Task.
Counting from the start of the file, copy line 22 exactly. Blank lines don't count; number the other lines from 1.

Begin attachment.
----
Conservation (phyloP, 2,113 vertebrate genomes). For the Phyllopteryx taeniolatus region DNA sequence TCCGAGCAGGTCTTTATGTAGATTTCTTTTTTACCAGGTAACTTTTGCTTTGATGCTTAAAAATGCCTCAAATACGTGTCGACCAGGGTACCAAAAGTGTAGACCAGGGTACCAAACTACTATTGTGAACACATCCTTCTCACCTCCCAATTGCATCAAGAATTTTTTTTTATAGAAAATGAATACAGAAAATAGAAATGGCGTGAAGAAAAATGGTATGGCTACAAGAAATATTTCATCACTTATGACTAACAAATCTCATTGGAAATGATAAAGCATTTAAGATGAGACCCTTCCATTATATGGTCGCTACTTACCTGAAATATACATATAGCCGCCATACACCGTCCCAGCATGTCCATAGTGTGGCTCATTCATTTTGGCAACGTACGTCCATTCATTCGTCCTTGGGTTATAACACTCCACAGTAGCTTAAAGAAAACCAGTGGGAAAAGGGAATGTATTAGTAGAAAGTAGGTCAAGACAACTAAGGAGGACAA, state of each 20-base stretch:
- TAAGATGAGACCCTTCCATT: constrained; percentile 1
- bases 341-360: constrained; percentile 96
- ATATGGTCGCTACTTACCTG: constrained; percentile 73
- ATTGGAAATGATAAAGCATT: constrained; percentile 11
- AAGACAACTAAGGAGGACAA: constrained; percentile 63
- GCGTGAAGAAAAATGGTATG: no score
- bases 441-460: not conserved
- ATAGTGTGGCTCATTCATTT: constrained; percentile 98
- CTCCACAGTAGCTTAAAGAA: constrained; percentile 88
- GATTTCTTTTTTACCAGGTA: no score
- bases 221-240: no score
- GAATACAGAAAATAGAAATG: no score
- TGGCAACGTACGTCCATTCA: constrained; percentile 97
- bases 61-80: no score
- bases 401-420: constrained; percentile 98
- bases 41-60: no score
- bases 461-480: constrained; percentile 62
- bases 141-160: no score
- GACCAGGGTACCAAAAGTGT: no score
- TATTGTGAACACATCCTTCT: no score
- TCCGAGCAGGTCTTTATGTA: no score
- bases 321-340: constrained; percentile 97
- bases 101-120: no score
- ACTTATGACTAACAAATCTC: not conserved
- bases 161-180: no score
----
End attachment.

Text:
- TCCGAGCAGGTCTTTATGTA: no score